Return to the Cookware Forum | Post a Follow-Up

Todd English - Green Pans

Posted by gneegirl (My Page) on
Sun, Nov 4, 07 at 9:40

Hi everyone. I'm posting here and also on the Appliance Forum. Has anyone know of, or used Chef Todd English Green Pans? I'm trying to find out whether they are usable on induction cooktops. I'm slowly finding out that most people do not know much about induction cooktops - including cooking professionals. HSN is selling them, and when I asked if they were good for inductions, the response was "yes", but it didn't sound as though they knew what I was talking about. They cookware is non-stick but supposed to be able to handle VERY high heat - 700 dedgrees or so, thereby eliminating the breakdown of the finish on traditional non-stick because it does not contain PFOA or PTFF (no plastic in the non-stick coating).

I will be installing a hybrid induction cooktop, but want to be sure I can use my cookware on both sides. The pans are made with aluminum and ceramic - wouldn't think they would be for induction but thought I'd check here.

Any info would be appreciated - Thanks!!


Follow-Up Postings:

RE: Todd English - Green Pans

Any pan that is magnetic can be inductively heated. If a small magnet will not cling to a pan.......then that pan won't work on any induction heating element. Aluminum pans will not work.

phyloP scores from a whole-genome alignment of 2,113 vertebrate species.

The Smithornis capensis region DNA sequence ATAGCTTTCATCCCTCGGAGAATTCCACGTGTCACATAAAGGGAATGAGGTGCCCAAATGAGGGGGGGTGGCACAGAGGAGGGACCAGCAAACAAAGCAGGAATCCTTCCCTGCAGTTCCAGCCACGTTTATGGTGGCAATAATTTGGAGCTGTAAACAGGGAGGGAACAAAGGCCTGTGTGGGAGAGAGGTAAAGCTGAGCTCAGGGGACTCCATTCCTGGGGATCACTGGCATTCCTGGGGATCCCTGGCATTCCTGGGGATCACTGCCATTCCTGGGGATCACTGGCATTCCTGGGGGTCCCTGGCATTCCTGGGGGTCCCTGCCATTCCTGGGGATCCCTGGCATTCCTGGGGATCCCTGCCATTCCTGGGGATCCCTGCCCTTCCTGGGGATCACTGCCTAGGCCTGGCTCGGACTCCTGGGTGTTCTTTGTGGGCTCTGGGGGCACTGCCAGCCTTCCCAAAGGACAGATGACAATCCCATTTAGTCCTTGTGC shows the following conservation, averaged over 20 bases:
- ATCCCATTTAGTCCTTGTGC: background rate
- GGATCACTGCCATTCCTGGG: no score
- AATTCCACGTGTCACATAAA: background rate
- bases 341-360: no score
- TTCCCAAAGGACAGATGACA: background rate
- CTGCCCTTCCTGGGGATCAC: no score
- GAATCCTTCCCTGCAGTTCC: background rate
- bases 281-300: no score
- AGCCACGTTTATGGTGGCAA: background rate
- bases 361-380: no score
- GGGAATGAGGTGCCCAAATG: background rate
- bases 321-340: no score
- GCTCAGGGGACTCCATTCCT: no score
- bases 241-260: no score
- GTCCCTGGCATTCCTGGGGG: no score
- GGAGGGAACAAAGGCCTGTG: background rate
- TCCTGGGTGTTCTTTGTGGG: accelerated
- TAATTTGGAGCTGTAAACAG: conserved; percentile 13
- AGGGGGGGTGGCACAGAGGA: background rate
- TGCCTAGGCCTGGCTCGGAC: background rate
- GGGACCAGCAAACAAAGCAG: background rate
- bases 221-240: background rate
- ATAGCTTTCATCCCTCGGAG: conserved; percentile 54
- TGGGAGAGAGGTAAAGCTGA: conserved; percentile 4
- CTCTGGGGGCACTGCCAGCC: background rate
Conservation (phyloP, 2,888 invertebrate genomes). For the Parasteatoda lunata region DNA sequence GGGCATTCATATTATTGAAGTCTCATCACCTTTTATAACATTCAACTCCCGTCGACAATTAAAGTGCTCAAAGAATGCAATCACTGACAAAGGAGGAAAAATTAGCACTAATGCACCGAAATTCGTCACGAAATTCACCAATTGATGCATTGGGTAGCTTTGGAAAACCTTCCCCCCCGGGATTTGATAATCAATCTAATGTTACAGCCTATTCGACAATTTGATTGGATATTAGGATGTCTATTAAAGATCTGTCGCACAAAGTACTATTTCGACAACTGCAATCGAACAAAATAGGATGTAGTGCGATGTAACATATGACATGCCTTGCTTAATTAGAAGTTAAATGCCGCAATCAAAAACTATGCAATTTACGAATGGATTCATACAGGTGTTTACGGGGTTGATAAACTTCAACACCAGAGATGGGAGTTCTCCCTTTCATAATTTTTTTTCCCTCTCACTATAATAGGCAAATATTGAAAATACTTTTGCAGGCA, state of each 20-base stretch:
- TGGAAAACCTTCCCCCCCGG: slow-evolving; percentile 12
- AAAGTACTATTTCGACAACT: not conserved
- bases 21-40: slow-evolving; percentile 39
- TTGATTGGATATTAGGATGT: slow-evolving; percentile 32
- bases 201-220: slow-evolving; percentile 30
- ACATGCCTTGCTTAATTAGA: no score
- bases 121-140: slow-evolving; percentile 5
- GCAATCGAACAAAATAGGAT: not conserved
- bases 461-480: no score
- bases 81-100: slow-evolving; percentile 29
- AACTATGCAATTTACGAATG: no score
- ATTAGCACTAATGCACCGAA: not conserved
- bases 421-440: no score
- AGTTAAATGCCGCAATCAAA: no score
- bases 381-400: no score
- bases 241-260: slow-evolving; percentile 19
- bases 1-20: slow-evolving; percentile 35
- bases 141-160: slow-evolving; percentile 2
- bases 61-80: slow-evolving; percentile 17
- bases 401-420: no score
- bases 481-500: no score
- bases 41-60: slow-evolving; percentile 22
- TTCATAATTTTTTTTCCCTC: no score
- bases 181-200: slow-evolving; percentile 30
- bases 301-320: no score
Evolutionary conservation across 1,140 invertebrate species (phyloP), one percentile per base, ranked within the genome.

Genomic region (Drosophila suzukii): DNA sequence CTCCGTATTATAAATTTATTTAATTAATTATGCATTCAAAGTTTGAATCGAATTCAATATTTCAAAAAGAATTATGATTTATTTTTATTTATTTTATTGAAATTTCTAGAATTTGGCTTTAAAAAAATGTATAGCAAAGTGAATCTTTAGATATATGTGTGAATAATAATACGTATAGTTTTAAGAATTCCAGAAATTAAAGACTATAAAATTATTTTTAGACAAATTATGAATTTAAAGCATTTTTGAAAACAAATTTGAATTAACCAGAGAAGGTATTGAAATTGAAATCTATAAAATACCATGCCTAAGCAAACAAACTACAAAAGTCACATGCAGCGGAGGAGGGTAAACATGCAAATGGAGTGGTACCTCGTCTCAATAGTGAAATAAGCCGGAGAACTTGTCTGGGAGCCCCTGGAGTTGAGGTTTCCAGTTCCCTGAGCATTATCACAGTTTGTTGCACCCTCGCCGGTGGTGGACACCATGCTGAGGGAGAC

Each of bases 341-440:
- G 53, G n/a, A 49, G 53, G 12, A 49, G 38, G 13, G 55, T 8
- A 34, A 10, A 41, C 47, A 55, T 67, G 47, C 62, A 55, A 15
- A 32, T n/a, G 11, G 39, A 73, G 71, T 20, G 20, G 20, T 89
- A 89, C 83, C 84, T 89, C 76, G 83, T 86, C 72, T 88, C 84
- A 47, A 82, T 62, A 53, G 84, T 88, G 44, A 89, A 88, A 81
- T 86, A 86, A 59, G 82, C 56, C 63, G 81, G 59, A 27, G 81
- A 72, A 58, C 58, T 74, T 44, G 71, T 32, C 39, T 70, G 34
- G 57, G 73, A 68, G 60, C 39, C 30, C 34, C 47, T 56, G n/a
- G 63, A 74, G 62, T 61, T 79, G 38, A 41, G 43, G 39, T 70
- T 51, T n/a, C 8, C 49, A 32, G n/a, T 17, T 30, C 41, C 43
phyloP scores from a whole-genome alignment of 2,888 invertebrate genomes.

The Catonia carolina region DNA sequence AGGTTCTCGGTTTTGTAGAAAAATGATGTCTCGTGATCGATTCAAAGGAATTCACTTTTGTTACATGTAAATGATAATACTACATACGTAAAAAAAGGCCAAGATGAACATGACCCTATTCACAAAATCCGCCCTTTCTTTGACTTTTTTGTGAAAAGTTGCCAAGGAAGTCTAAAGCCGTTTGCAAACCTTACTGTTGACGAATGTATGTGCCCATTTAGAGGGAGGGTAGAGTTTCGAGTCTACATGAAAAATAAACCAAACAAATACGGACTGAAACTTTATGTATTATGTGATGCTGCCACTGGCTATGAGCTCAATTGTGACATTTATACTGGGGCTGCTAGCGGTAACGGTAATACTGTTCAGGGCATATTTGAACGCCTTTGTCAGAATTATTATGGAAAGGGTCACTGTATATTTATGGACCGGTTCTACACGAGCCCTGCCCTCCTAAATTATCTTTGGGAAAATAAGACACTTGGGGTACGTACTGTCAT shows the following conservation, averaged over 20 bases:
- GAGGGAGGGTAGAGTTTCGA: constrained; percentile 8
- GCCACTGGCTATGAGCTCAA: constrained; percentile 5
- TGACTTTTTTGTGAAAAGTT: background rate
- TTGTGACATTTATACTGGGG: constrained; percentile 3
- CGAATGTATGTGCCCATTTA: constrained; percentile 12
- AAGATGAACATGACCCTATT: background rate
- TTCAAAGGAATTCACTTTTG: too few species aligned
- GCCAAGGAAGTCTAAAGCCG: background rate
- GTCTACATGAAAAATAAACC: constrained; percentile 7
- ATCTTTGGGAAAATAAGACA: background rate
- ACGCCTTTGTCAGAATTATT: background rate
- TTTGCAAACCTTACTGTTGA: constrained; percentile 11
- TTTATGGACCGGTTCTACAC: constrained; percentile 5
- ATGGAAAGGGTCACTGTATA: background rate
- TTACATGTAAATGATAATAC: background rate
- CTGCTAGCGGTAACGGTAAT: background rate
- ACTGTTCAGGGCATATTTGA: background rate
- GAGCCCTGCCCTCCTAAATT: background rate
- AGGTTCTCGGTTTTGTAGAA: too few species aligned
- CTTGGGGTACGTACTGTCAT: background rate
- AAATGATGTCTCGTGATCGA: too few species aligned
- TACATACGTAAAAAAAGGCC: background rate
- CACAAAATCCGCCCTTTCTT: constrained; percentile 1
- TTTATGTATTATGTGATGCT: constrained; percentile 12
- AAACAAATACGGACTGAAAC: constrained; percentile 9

RE: Todd English - Green Pans

I just saw the info-mercial for these thismorning! I was thinking about getting them. They are made of aluminum with a cermanic based coating. I do not think that aluminum is magnetic and as Dan mentioned they won't work on induction elements.

My favorite cookware has always been cast iron. It's natural "seasoned" state is non stick and it's magnetic too so it should work on your induction stovetop. It's not harmful to you either, like aluminum (linked to alzheimers) and coated non stick cookware are.


RE: Todd English - Green Pans

It's not harmful to you either, like aluminum (linked to alzheimers) and coated non stick cookware are.

It is a tenuous link at best. No reliable study has concluded that aluminum cookware is implicated or not in the development of Alzheimer's.

While early studies may have shown a concentration of aluminum in the brains of Alzheimer's, it's also highly likely that the disease may have created a vulnerability to his very common element.

In any case, if you use anodized aluminum (or don't cook highly acidic foods in uncoated aluminum), the aluminum transfer is zero.

The "aluminum is poison" scare goes way back and was quite profitable for some of its perpetrators.

Here is a link that might be useful: Urban Legends

RE: Todd English - Green Pans

Aluminum is everywhere in our environment. We all eat pounds of the stuff each year. Mainly Aluminum Oxide in the form of clay. The tiny quantity obtained from cookware is small compared to how much we get from "natural" sources.


RE: Todd English - Green Pans

Mainly Aluminum Oxide in the form of clay

We eat pounds of clay each year?

RE: Todd English - Green Pans

Yep, we all eat more aluminum than we realize and other metals too. Aluminum is really all around us.